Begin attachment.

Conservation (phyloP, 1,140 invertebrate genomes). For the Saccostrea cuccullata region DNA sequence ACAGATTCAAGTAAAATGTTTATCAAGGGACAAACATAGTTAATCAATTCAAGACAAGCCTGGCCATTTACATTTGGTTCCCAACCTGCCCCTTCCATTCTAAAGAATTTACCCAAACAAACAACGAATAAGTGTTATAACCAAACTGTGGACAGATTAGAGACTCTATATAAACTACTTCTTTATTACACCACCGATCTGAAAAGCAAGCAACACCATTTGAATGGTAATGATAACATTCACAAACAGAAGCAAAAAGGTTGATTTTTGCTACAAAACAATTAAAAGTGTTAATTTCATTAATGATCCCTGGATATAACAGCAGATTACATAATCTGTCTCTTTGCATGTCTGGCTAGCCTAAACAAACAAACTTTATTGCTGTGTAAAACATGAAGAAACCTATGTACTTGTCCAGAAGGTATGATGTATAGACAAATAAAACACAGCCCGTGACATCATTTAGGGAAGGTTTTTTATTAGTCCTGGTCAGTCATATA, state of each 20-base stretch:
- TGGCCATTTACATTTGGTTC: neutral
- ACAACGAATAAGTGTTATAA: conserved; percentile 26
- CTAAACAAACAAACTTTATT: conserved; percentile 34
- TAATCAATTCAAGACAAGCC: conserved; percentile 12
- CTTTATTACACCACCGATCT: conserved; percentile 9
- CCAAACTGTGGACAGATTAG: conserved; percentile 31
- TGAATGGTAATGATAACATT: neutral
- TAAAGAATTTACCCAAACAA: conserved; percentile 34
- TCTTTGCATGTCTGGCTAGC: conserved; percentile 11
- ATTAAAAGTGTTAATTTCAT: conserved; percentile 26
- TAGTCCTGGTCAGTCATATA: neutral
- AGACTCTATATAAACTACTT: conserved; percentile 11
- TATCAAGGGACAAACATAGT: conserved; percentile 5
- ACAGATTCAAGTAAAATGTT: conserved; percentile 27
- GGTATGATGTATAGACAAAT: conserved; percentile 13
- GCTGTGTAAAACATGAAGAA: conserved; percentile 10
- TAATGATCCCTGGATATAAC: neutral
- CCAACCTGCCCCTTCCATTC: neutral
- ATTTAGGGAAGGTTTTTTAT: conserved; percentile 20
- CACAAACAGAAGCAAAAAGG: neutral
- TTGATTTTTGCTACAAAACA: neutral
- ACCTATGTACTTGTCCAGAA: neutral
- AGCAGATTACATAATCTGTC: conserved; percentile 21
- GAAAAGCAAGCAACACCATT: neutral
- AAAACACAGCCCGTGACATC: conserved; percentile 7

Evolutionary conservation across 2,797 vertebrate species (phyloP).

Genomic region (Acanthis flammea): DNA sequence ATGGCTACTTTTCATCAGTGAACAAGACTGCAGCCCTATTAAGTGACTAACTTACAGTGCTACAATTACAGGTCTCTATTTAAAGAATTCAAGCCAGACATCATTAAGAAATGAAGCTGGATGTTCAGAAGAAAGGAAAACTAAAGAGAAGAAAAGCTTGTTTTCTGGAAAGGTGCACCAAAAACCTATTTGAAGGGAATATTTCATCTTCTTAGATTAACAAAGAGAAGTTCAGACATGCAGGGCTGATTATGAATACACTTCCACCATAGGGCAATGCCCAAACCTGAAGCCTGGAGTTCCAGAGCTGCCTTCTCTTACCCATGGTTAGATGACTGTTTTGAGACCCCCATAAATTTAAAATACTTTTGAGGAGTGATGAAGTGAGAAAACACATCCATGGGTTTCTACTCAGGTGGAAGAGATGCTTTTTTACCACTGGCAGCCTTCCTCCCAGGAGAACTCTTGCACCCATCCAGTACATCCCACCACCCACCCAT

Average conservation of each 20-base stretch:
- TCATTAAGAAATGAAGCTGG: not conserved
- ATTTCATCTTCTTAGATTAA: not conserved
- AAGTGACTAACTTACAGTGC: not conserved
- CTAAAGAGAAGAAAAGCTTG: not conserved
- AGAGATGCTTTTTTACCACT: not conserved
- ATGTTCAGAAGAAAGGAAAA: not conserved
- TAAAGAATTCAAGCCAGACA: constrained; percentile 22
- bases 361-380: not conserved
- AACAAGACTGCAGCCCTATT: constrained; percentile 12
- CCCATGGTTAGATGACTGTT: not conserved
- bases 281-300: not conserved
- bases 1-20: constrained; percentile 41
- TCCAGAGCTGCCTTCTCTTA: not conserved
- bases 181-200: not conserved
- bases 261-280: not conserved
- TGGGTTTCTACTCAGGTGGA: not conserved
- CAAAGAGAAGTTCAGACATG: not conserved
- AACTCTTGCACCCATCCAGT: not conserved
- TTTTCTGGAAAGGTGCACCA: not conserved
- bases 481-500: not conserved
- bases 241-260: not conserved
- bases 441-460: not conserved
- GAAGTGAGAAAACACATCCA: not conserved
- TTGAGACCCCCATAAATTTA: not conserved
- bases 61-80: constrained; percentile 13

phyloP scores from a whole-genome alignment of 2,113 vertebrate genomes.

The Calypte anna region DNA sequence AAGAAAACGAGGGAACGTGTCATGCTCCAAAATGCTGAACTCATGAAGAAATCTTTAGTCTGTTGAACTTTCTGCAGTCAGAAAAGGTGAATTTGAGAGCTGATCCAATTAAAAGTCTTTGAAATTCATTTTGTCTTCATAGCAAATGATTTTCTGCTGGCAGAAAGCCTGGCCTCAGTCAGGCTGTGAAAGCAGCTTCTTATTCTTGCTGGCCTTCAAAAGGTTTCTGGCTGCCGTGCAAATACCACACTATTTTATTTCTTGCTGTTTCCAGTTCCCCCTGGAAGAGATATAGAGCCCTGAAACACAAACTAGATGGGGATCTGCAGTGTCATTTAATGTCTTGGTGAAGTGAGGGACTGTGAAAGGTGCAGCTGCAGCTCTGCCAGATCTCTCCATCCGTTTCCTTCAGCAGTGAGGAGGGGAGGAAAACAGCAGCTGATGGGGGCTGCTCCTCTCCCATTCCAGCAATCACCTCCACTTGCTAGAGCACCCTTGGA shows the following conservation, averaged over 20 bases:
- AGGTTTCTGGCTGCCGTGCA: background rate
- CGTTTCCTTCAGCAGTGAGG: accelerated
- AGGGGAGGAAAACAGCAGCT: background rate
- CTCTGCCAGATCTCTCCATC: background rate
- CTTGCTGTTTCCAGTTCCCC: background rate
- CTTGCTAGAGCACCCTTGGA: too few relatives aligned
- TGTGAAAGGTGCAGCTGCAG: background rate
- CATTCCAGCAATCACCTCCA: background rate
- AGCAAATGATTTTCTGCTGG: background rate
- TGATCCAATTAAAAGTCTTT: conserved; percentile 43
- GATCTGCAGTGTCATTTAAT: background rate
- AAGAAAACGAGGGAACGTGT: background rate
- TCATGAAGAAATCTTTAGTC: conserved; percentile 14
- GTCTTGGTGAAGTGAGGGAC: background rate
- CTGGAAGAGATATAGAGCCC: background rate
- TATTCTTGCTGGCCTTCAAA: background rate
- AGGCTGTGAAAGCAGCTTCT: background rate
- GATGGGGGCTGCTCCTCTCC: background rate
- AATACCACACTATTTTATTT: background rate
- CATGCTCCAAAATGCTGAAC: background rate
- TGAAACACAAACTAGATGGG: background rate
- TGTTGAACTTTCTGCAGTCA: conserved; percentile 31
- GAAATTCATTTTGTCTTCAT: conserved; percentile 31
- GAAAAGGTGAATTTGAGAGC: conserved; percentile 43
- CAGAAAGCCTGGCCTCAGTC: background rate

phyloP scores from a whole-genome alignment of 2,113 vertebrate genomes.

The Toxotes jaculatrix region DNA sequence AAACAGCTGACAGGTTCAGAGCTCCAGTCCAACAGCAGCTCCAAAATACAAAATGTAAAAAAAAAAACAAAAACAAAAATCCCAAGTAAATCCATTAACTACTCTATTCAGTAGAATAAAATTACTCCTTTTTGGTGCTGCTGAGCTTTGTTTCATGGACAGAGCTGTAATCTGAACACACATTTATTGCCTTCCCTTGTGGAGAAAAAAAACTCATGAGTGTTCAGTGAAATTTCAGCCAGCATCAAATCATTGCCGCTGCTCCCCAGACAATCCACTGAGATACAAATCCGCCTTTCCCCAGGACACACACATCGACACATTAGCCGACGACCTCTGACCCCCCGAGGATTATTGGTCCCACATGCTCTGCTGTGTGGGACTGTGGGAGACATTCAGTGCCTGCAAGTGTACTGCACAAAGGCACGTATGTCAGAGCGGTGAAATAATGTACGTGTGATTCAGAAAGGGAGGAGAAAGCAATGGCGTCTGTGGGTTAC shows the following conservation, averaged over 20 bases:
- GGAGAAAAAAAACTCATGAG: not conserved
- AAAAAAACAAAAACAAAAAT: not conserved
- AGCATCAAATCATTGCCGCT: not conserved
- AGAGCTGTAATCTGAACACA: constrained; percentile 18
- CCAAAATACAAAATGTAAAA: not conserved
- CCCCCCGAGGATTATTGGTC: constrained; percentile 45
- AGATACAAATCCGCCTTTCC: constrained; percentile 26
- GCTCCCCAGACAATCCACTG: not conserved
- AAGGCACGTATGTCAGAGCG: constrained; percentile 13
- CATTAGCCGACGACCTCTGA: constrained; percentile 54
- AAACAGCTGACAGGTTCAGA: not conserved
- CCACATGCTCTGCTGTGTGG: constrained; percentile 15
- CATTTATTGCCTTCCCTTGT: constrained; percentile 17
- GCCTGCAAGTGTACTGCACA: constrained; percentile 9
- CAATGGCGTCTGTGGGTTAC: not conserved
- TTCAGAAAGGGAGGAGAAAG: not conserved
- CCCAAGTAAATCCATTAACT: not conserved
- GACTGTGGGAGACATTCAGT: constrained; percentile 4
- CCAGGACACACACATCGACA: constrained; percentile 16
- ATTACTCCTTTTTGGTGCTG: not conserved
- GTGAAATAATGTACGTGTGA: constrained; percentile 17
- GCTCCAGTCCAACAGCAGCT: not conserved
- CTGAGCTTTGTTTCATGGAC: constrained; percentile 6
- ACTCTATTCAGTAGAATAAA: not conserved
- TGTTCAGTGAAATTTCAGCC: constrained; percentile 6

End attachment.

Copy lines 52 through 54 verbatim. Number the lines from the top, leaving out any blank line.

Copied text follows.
- GAAGTGAGAAAACACATCCA: not conserved
- TTGAGACCCCCATAAATTTA: not conserved
- bases 61-80: constrained; percentile 13